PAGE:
Farming Magazine - July, 2012

FEATURES

It's Show Time!

Young master showman shares tips to success
By Kara Lynn Dunn

Often we look to seasoned veterans in any field for wisdom, but when it comes to showing cattle, 21-year-old Gabrielle Glenister has some great tips to share.

"Gabby" began showing at age 6 with a feeder pig bigger than she was. She became a Master Showman at age 13, winning the New York State Fair Holstein Showmanship class. She continued to develop her skills to find success at the national level.

Among her treasured accomplishments are trophies for Reserve Grand Champion Cow/Calf Pair in the Junior Regional Preview Show at the Atlanta National Angus Show in May 2006, Supreme Champion Female honors at the 2010 New York State Fair, and Reserve Supreme Champion Female there in 2011.

In the fall of 2010, Gabby and her heifer Sasha took Reserve Junior Heifer Calf honors at the Keystone International Livestock Exposition Open Angus Show. In the summer of 2011, she took second place in the Bred and Owned class at the National Junior Angus Show, both held in Harrisburg, Pa.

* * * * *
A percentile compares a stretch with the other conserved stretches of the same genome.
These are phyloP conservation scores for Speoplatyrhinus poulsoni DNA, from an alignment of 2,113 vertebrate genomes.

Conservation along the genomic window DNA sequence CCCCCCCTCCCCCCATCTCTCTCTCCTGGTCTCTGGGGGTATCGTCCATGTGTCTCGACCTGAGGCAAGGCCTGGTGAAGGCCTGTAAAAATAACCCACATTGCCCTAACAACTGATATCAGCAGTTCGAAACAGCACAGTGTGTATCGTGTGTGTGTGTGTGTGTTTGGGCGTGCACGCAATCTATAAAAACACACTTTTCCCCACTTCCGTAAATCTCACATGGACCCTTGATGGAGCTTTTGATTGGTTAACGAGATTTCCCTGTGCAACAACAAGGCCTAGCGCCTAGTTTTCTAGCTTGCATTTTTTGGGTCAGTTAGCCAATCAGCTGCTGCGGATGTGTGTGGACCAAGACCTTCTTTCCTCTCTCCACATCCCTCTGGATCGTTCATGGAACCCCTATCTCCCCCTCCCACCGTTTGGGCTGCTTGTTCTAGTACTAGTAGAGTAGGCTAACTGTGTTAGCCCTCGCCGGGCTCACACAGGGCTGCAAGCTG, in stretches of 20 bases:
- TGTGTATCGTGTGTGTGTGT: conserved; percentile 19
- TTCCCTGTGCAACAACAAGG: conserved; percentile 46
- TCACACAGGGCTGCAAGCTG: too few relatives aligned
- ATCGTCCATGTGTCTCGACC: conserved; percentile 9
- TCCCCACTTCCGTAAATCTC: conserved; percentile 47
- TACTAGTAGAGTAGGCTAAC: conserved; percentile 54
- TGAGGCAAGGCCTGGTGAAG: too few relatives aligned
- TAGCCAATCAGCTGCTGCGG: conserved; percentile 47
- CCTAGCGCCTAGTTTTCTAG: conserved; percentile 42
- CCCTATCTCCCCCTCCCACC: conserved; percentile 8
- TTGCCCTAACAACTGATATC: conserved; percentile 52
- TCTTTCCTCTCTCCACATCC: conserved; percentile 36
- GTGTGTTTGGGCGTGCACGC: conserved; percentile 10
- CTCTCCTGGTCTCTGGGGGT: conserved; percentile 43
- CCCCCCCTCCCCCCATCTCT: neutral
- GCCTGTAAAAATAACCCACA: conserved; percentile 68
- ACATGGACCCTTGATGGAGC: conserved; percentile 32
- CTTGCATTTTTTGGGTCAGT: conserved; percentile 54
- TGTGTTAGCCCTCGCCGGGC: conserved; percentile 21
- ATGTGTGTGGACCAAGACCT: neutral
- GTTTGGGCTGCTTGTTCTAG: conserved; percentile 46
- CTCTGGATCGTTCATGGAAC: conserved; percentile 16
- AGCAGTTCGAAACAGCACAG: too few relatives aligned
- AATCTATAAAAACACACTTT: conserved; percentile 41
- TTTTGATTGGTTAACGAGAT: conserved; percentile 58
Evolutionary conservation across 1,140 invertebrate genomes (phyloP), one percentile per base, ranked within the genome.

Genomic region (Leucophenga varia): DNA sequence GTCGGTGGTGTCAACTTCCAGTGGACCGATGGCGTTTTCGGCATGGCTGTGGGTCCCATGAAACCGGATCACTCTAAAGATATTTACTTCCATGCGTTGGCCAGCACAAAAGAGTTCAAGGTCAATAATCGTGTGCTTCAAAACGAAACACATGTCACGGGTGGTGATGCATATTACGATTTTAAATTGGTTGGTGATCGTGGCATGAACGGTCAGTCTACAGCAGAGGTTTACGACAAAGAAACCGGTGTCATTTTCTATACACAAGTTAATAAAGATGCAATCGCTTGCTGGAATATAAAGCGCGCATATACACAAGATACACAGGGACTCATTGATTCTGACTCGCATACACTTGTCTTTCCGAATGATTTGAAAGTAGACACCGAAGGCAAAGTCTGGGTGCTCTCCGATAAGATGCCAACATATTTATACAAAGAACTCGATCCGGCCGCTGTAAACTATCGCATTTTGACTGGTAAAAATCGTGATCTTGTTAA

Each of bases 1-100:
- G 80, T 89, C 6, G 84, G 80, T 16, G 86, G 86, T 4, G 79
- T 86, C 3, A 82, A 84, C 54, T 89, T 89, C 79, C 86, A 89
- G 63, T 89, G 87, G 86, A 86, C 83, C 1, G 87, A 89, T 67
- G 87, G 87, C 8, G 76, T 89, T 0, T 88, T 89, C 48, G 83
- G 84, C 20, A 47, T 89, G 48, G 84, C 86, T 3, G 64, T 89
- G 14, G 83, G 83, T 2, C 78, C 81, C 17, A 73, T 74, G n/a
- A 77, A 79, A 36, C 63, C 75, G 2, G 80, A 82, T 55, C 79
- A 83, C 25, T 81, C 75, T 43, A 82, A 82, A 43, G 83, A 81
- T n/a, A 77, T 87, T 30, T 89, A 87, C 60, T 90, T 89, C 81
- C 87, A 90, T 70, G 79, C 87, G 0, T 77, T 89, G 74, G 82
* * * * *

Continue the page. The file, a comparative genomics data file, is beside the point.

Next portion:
In her first appearance at the 2010 Junior National Hereford Expo in Indianapolis, Gabby finished in the Top 10 of Senior Showmen. She won Honorable Mention Showmanship honors at the 2011 National Junior Angus Show.

This young woman knows how to show cattle, so much so that three commercial dairy farms hired Gabby to show their cattle while she was still a teenager.

Patsy Gifford, executive manager of the New York State Holstein Association, says, "The value of showmanship classes for young people is handling the registered animals that are the genetic base of our industry and learning how to recognize the best animals."

Gabby's own herd of more than two dozen dairy and beef animals has grown from the foundation of two Registered Holsteins and three Registered Angus females. A work-to-own Holstein calf that Gabby handled in 2005 is now among Gabby's herd with its daughters.